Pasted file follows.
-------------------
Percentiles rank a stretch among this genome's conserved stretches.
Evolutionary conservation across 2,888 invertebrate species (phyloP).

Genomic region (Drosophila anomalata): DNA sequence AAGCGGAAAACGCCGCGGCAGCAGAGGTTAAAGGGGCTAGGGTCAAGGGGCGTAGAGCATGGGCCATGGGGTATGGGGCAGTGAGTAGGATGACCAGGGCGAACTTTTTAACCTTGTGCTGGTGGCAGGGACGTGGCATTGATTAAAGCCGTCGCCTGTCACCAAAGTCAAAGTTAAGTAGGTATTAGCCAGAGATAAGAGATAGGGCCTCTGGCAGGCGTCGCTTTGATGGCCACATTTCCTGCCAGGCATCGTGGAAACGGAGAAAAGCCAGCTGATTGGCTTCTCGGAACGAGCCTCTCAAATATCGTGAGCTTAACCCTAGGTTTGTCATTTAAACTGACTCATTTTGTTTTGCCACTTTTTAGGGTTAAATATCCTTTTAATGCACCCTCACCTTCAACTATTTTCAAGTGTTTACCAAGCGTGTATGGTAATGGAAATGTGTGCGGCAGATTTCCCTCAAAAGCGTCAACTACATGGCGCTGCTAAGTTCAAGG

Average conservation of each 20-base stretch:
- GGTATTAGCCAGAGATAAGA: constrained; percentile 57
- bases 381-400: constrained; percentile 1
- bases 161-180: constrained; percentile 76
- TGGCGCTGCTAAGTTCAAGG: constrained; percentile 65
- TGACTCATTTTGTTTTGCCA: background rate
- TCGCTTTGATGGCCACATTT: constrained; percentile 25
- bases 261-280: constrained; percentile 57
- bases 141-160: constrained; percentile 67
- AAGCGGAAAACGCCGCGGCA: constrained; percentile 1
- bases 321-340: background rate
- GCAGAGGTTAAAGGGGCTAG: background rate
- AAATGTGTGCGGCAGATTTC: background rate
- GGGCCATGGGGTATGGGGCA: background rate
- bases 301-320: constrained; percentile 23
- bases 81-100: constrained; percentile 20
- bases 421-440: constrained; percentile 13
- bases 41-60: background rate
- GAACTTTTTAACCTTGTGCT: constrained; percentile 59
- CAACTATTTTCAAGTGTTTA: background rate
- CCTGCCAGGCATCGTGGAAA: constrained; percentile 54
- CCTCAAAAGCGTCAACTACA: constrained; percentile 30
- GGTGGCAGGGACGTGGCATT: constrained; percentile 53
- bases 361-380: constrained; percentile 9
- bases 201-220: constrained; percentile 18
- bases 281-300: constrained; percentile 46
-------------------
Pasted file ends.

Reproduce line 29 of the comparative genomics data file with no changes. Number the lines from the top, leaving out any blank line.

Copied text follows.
- bases 281-300: constrained; percentile 46